Hello sunshine! With summer rapidly approaching it's time to get outside and enjoy the outdoors. So while you are busy having fun gardening, traveling, walking or simply enjoying your favorite pastime in the sun, remember to stay cool and follow these 6 tips to keep your skin and body healthy in the hot summer heat.
- Be aware of the weather conditions.
Before going outside, check the News or Internet for the day's weather predictions. Is it going to be a hot day? Will humidity levels be high? Then prepare each day's activities, outfits and accessories according to the temperature and humidity levels. For example, if it is going to be a clear sun day -wear light weight clothing; bring a hat, water bottle and your sunscreen, which brings us to tip two.
- Wear sunscreen.
Always wear sunscreen. Even if it's a cloudy day, the sun's rays can still reach your skin. Daily use broad-spectrum SPF 15+ or higher is recommended when sun exposure occurs briefly and periodically throughout the day. When you are planning to be outdoors for extended periods, opt for an "Active" sunscreen or minimum of SPF 30 water resistant broad-spectrum coverage and re-apply after every 2 hours of continually sun exposure. Broad spectrum coverage will help protect your skin from UVA and UVB rays. Most importantly, don't forget to put it on your face, nose, ears and any area that will be exposed to the sun 30 minutes prior to exposure, as it takes about half an hour for your skin to absorb it.
- Review your medications.
Do the medicines you take cause side effects like increased sensitivity to ultraviolet (UV) rays? If so, then you may burn easier while outside. Read all of the information provided with your medications and take extra precautions if so.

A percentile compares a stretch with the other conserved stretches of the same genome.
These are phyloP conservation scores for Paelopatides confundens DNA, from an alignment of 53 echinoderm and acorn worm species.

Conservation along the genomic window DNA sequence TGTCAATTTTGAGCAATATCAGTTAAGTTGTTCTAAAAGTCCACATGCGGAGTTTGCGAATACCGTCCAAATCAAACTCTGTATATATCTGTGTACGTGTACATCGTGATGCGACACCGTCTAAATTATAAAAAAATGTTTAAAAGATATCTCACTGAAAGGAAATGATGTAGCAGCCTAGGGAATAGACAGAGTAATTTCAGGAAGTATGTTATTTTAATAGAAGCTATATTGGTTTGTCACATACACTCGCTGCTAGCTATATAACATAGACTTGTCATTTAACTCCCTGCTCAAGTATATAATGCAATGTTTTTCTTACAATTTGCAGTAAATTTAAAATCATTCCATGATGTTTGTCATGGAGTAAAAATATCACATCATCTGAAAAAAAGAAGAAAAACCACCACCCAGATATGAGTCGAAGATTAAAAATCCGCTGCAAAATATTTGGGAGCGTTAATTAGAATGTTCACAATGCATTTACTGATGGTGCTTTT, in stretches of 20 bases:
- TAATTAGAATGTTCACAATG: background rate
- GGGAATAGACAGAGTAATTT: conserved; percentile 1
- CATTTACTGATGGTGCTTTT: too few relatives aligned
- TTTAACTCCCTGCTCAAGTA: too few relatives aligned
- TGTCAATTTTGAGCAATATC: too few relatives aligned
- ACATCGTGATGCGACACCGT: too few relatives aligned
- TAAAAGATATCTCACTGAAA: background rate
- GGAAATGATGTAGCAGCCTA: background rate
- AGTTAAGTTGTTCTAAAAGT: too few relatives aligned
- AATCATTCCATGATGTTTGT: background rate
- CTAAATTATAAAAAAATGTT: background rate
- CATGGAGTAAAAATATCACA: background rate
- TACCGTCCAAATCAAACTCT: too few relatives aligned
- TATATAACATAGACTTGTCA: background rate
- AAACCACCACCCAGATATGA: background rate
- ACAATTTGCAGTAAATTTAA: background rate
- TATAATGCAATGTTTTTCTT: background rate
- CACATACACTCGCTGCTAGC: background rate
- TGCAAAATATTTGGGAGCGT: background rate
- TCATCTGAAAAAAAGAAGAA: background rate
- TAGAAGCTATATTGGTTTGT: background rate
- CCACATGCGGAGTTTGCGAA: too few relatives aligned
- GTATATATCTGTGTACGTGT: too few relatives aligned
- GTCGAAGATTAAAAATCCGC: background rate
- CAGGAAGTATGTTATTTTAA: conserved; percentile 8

- Drink fluids.
As we age, the feelings of thirst naturally decline. This means you may not feel thirsty, but your body could still be dehydrated. Make sure you're drinking enough cool, non-alcoholic fluids every day. Check with your doctor to see how much you should be drinking when the weather is hot, especially if you're taking certain medications.
- Understand the warning signs of heat stroke.
People over 65 are more likely to experience a heat stroke or heat exhaustion. Signs of heat stroke include an extremely high body temperature, red, hot and dry skin (with no sweating), rapid, strong pulse, a throbbing headache, dizziness, and nausea. If you or a loved one experiences any of these symptoms, seek medical attention immediately. Heat strokes are dangerous and can lead to death or permanent disability if emergency treatment is not sought.
- Seek shade or air conditioning when it is.
Especially on hot days, it's okay to stay inside in the air conditioning. If you can't stay inside, opt for a shady spot where you're out of direct sunlight. This not only protects you from getting too hot, it may also protect you from sunburn and skin damage from the sun's rays.
While we all know the risks sun rays can have on our skin, it's important to remember the adverse reaction our bodies can have to heat. Our bodies may not always react well to extreme heart due to sudden changes in temperature or a medical condition which can changes the body's normal response to heat. That is why we recommend these 6 tips to keep you active and healthy all summer long!
Other methods of pro-activity include being aware of all of your health risks, including risk for conditions like heart disease, stroke, diabetes, osteoporosis and more. Learn more about staying on top of your health here.